Either Phil Jackson forgot that Carmelo Anthony holds all the cards, or he simply doesn’t care.
And judging by the way Phil goes after his players, both young and old alike, bet on the latter.
In trying to build a very public case against Carmelo – with the help of one or two of his media sycophants – Jackson ultimately painted himself into a corner. The Knicks can dream up any trade proposal they’d like, but no deal is official until Anthony agrees to it.
The other option is a buyout, a scenario that has been debated and addressed ad nausea, which would allow Carmelo to become a free agent and presumably join LeBron James in Cleveland. It makes plenty of sense; Anthony, after missing out on the playoffs for four straight seasons, would be an important player on a championship contender. He’s also best pals with LeBron, who has this history of making everyone around him better.
But things are complicated. Carmelo and his actress wife, La La, are estranged, and with Anthony having a close relationship with his only son, he is reluctant to move out of New York. According to a person familiar with Anthony’s thinking, Carmelo is no longer enamored with playing in Los Angeles if it means having to be away from his son for an extended period of time.
Anthony, according to the same source, was toying with the idea of orchestrating a move to either Philadelphia or Washington, which would keep him close to New York. However, Anthony’s mindset now is to stay in New York and play for the Knicks… even though Jackson doesn’t want him.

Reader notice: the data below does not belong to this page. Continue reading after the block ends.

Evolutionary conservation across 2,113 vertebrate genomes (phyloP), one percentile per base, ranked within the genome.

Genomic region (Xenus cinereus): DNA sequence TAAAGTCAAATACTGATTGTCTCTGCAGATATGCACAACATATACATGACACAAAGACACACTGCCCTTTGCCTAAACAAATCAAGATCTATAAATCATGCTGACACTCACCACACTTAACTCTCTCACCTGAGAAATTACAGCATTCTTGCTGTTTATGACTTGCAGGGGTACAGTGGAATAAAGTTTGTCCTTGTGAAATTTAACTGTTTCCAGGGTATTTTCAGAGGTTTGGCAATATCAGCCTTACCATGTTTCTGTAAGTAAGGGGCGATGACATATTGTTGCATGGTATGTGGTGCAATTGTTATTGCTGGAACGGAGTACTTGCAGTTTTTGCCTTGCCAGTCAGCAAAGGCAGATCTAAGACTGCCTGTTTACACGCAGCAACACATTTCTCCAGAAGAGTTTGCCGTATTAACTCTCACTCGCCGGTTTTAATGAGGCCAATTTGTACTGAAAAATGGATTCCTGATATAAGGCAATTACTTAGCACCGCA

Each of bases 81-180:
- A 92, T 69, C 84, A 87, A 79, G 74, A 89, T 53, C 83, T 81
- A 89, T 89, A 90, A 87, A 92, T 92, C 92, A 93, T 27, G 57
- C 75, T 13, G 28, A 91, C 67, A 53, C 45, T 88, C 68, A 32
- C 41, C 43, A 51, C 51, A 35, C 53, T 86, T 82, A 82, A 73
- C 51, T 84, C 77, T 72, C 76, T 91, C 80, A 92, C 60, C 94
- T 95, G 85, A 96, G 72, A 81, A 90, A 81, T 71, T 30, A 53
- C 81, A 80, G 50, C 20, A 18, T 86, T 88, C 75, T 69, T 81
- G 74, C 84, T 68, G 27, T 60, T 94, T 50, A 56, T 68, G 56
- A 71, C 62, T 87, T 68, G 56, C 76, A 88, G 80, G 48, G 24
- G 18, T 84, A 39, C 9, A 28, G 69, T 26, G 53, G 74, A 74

Last week, Jackson confirmed Anthony’s position in an interview with MSG Network when the Knicks president said: “We’ve expressed the fact that we haven’t been successful and it might be time for (Carmelo) to find an opportunity to go somewhere else. He’s come back and said he’d just as soon stay.
“There’ll be conversations after the draft and after the free agency as teams start reorganizing their rosters. So there will be other conversations in the process.”
Anthony is owed $54 million over the next two seasons, and his contract with the Knicks includes a trade kicker that would add an additional $8 million if he were dealt. So there is a huge financial incentive for Anthony to agree to a trade.
As for a buyout, Jackson may have poisoned the waters by criticizing Anthony throughout last season. Anthony kept it professional and refused to get into a public hissing match with his boss. The way to have the last word is to force Jackson’s hand; “You want to get rid of me, cut me and give me all my money.”
Why give Jackson a discount when he’s been dumping on you for months?
That leads to the ideal scenario for Anthony, which is sure to get the attention of Garden Chairman James Dolan. The Knicks are well within their right to simply release Anthony and eat the rest of his contract. Under the stretch provision, they wouldn’t take as big of a salary cap hit.
However, Dolan and Anthony have a history. It was Dolan who orchestrated the Anthony trade six years ago and it is Dolan who would be responsible for paying an All Star nearly $55 million to play somewhere else.
As much as Dolan likes to tell you he’s not involved with the Knicks, when it comes to Carmelo and $55 million, he’s involved.
Jackson’s dwindling list of defenders love to tell you that the mind games Jackson is playing with Carmelo and Kristaps Porzingis are the same mind games he played with Michael Jordan, Kobe Bryant and Shaquille O’Neal. It’s that Zen stuff we are bombarded with over and over.
Jackson was a coach when he was pushing his player’s buttons. But he’s in management now. It takes a different skill set to be successful. Disparaging your own players – your assets – is a foolish way to conduct business.
And now when the Knicks need to do business with Carmelo, he just might play hard ball. Phil should start caring a little more.